snail travels

Last week, P. and I went to Detroit to visit my brother, sister-in-law and brand-new-adorable niece, S..
An intense journey, both physically — a very long drive for my very pregnant self — and emotionally. A travel through space, through time, in a way, as i was reliving vicariously the vertiginous first few days with a baby, but also a travel into an unknown, unexplored reality.

A reality in which my little brother is now a dad, in which he is learning to parent as i struggle not to be able to have more perspective on this role i should be well acquainted with by now. The jealousy and envy i have felt at some points since knowing Paul would have a cousin before i could give him a brother or a sister has receded, but as the days pass, i wonder how i will feel once S. reaches and sails past 28 days of life. I don’t know what to make of this reality but accept it exists, and go along with it.

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radio-induced thoughts

We’ve been travelling. I’ve been listening to a lot of radio and podcasts. Often, the stories i hear bring me to think about different aspects of grief. Sometimes, they allow me to explore new facets of grief, to better understand the processes i am going through. So here are a few recent radio-induced thoughts.

Radiolab, a show i enjoy despite some of its problematic aspects (i.e. it’s is very white/western- and male-centered) tackled a complicated topic this week. Its team attempted to “put a price on the priceless”, including human life. In a conversation about what we collectively should spend on keeping people alive with the help of high-end drugs, they ask what is a month of human life is worth. How much is it ok to spend to extend someone’s life for a year? They discuss these questions with different specialists but also ask people on the street “what is a year of life worth?” Most people took a lot of time to answer and asked many questions to better understand the context of this question, and the quality of life they would benefit from. 5 000$, 10 000$, 10M$… 7$. As the reporter said, the answers were « all over the place ».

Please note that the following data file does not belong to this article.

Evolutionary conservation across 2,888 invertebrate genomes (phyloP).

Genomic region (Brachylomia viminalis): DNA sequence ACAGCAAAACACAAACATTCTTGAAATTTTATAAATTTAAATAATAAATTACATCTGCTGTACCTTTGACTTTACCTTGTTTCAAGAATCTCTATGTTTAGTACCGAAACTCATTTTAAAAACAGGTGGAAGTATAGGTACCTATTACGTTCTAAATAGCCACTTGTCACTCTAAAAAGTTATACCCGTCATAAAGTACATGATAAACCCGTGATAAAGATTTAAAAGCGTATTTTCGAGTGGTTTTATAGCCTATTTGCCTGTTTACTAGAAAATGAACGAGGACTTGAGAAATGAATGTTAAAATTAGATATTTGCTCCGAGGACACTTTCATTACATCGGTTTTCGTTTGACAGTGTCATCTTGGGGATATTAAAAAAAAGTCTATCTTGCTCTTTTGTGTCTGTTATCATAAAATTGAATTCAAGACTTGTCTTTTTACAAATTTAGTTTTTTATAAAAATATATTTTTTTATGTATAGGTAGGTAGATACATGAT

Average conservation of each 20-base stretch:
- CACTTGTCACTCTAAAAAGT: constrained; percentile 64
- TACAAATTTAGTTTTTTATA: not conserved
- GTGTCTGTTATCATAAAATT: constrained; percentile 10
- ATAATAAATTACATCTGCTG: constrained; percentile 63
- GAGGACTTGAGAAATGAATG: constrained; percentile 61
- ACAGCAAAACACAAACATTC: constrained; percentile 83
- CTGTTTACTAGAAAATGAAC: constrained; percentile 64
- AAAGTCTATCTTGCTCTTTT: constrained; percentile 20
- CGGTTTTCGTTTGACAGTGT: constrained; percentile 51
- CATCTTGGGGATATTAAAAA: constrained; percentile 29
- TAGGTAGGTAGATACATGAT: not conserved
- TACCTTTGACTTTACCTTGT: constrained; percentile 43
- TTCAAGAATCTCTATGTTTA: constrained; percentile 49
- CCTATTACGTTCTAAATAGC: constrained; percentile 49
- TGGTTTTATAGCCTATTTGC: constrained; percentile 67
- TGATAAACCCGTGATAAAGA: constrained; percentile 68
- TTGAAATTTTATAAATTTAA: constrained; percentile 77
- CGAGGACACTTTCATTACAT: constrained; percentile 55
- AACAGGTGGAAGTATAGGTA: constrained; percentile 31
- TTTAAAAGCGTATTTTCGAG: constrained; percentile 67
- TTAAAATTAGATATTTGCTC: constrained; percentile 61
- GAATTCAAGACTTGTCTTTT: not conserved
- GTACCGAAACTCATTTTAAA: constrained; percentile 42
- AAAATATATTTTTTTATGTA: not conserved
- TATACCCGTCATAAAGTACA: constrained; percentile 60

I stuck me as odd that the reporter asked people to put a value on a year of their own life, and even more so that some people asked whether they would have to reimburse what they would need to borrow. I would have been curious to hear how much people would estimate a year of their loved ones’ life is worth. What answer would you get if you asked parents to answer what their child life is worth? What if you asked parents who have lost a child?

Or would it be an entirely pointless and painful question?

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Paul and the knitting tree

At some point during the spring, as i was discovering the beautiful people and resources at Glow in the woods, i came across a call to participate to a mother’s project to honor her daughter Marlo. She was collecting squares of fabric to be included in a knitting graffiti for her daughter’s third birthday.

IMG_5062I knew right away i wanted to be a part of this creative tribute to the life of Marlo and many other lost babies. I knew because the video of the 2013 edition of the knitting tree was set to one of my favorite songs, The Be Good Tanyas’ Littlest Birds. I knew because even though i can’t knit, i feel a strong connection to knitting since i am lucky to have a expert-knitter as a grandmother.I knew because for the brief winter weeks Paul was with us, he spent a lot of time in beautiful outfits knitted with so much love by his great-grandmother and great-great-aunt, and wrapped in a blanket made by his paternal grandmother. I knew because when i was pregnant with Paul, i felt so thankful to rediscover the wool outfits that my brother and i had worn as children that were carefully preserved for our own children. I felt that somehow, all this intertwined wool was a line connecting us through time and generations… Lire la suite